REVIEW: Fiona Apple’s “The Idler Wheel…”< < Back to
Every single night, I endure the flight of little wings of white-flamed butterflies in my brain.
That's the first line of the first song on Fiona Apple's new release (get ready for the title), The Idler Wheel is Wiser Than the Driver of the Screw and Whipping Cords Will Serve You More Than Ropes Will Ever Do.
For the next 43 minutes, the listener gets to take a trip into Apple's brain and what a trip it is.
That song, "Every Single Night" is the first single and the video from the album (yes, that is a squid on her head).
It's been 16 years since the somewhat-controversial video for "Criminal," Apple's first single, was played ad nauseum on MTV. Her debut album Tidal went triple-platinum, selling nearly three million units and garnering her a Grammy for Best New Artist.
"Every Single Night" won't be a Top 40 hit, but she obviously doesn't care about that. Apple releases albums so infrequently that every one–and this is just the fourth–is an event of sorts.
Her last effort, Extraordinary Machine (2005), was surrounded with music industry politics, hearsay, rumors and fan protests when her longtime producer was replaced and the entire project was re-recorded.
This time out, the turmoil and melodrama are all in the music and lyrics. It's not an easy listen.
It's a cliché to say that repeated listens are required to fully understand some albums, but after the third time through The Idler Wheel…, headphones on and gazing at the original drawings and handwritten lyric sheet, it felt like I was trying too hard to "get" it.
It's doubtful you'll be humming the tunes to yourself while walking down the street. You probably won't want to put the kids to bed with this, either.
However, it's an interesting, challenging, sometimes off-putting, mostly satisfying and sometimes strikingly brilliant piece of work. There are some songs that I'll probably never play again and some that are incredibly intriguing.
Apple has always been an original; one of those artists that you can recognize in two notes. She's also an artist that not everyone "gets." PJ Harvey, Kate Bush and Bjork occupy a similar terrain in the pop music world.
There has been much critical buzz surrounding Idler Wheel… Some of the hype has to do with the fact that this is her first album in seven years and that it was recorded in secret years ago.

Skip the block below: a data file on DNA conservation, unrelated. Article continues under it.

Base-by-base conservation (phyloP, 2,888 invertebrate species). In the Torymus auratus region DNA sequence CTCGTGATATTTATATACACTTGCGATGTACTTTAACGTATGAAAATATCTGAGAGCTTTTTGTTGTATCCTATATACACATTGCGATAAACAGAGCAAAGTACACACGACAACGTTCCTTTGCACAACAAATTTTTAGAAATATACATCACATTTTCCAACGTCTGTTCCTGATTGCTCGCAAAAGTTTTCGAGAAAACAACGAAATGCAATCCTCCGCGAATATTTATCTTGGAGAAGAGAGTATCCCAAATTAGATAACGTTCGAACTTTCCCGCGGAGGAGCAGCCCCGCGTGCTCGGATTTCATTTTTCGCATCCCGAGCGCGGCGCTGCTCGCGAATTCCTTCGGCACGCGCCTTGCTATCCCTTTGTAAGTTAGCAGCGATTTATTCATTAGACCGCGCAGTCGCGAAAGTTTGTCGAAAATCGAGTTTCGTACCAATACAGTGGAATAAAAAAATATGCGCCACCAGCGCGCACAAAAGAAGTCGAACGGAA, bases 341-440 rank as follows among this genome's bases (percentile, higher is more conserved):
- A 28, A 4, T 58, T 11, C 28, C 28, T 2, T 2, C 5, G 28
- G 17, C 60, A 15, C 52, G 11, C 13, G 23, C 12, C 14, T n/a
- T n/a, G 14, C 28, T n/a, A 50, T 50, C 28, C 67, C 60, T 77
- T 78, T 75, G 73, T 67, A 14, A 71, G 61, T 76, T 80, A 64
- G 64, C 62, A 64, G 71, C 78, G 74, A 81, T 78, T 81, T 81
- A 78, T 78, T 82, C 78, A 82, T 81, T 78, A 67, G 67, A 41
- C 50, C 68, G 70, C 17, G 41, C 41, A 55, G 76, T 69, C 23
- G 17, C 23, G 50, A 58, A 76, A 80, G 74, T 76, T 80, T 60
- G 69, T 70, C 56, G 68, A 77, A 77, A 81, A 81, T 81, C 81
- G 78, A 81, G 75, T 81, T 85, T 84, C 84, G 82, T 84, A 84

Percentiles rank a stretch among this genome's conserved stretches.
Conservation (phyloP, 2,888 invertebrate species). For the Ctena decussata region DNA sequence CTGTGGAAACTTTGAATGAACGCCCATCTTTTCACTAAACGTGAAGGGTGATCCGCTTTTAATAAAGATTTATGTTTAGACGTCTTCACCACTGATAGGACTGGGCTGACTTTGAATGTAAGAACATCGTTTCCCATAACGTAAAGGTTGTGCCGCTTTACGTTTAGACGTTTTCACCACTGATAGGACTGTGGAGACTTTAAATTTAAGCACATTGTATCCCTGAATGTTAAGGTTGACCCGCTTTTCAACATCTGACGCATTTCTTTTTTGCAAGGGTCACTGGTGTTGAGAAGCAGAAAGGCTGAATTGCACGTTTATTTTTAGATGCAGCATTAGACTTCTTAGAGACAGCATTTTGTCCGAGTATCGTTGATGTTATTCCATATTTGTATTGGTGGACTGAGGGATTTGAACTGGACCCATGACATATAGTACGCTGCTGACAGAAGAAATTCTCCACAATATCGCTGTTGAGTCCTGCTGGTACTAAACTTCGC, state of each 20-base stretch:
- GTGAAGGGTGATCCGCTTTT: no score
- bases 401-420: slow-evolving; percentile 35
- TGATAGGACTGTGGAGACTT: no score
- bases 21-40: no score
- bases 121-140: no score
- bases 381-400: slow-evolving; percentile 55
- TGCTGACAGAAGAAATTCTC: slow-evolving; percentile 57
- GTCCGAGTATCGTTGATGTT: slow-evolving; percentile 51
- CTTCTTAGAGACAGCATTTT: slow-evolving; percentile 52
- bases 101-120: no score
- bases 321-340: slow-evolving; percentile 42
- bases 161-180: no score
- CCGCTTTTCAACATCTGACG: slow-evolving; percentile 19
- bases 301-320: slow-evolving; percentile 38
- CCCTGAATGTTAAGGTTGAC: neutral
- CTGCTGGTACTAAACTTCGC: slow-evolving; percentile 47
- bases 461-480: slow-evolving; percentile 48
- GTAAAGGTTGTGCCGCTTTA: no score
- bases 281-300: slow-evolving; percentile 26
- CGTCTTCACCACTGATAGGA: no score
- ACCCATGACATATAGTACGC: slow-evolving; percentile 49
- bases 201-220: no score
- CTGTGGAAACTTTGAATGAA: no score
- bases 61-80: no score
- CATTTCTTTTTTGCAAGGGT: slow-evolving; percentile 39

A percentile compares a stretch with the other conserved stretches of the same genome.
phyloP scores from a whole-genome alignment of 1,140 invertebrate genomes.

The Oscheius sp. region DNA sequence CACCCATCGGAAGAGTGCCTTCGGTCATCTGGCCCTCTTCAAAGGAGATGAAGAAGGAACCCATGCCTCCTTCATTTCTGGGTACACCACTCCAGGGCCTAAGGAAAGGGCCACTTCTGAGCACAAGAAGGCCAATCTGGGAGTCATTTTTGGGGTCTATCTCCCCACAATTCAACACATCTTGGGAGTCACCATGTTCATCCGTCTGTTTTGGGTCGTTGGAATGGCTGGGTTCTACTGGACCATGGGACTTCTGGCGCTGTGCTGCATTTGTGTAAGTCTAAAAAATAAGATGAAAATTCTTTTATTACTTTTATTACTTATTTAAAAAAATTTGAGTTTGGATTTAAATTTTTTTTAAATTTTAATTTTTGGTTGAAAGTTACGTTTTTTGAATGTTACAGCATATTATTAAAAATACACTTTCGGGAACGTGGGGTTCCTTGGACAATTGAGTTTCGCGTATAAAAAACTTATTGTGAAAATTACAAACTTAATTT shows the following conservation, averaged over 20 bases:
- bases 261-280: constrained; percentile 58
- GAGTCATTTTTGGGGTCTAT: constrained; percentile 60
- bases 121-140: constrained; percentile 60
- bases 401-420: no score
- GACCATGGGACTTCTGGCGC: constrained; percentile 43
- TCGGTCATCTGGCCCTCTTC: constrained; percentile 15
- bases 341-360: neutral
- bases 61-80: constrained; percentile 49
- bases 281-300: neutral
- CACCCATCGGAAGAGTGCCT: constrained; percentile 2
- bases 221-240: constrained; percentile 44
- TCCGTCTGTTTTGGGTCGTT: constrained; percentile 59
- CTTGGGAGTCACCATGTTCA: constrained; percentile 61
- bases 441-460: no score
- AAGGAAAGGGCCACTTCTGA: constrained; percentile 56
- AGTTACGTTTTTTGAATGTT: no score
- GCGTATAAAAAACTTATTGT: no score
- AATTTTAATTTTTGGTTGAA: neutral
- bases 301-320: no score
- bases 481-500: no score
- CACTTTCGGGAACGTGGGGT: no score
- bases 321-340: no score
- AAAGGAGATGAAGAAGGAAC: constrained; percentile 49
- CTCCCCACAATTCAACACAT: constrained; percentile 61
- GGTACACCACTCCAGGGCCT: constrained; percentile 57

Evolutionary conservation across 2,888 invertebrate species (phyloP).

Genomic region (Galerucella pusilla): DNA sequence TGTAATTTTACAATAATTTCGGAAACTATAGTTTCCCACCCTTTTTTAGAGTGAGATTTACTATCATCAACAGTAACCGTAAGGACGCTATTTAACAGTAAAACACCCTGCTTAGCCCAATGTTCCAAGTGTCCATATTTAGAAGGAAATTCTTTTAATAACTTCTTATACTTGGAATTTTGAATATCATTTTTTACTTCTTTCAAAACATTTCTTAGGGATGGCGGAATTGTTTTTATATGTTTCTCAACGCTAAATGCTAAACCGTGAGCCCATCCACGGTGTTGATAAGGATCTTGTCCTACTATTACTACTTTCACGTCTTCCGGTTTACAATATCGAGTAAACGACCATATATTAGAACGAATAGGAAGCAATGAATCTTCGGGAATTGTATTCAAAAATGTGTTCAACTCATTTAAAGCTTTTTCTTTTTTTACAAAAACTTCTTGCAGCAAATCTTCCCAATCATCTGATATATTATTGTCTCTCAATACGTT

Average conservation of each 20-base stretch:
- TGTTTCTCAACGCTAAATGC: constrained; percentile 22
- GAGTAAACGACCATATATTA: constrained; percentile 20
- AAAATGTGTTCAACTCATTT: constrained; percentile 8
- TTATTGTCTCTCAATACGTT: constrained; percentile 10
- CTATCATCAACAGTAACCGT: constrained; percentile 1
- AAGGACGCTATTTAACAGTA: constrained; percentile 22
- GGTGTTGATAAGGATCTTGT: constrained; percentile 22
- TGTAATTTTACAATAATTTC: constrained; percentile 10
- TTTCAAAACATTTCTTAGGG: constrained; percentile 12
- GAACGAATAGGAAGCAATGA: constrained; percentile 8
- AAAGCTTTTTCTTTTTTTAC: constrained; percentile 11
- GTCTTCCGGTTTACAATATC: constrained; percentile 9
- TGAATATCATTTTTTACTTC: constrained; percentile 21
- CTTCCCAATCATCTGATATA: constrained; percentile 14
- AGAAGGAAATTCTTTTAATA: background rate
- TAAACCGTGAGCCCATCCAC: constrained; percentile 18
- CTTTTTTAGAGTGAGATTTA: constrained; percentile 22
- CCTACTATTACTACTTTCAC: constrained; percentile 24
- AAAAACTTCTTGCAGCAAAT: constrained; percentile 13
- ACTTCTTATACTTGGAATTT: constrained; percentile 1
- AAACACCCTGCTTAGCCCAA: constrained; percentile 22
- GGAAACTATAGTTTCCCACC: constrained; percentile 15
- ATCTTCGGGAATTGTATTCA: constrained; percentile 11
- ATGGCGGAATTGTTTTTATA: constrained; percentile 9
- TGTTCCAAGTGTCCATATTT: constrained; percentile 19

Randall Roberts wrote on the L.A. Times music blog that this is "Essential 2012 listening for anyone interested in popular music as art." The entertainment website Metacritic, which compiles critical reviews from major publications, gave the album a 90 out of 100. Not one out of the twenty-six reviews was negative.
Apple appeared recently on the cover of Billboard magazine with the quote "I'm fine if people don't like my music because I know I'm right." There is certain confidence in her work that is immediately evident on all her recordings.
She co-produced the project with her longtime drummer Charley Drayton to good effect. The arrangements are spare and quirky, alternating space and noise, beauty and distortion.
The performances are essentially duets with some added loops and overdubs, but with a very live, open and airy feel. Drayton's contributions, whether it's behind the drums, slapping his thighs or banging on pots and pans, is anything but conventional.
The use of found sounds and field recordings is also prevalent throughout the album. Apple's approach to songwriting is very pianistic. While most pop and rock albums seem to be composed by guitar players, she is firmly rooted in the tradition of earlier composers from the jazz school, Tin Pan Alley and the Brill building.
Apple is a fine piano player, but her playing, along with the percussion platform, are subordinate to the highlighted instrument that is her voice. The songs and lyrics are what matters to her, and her voice is what delivers the message.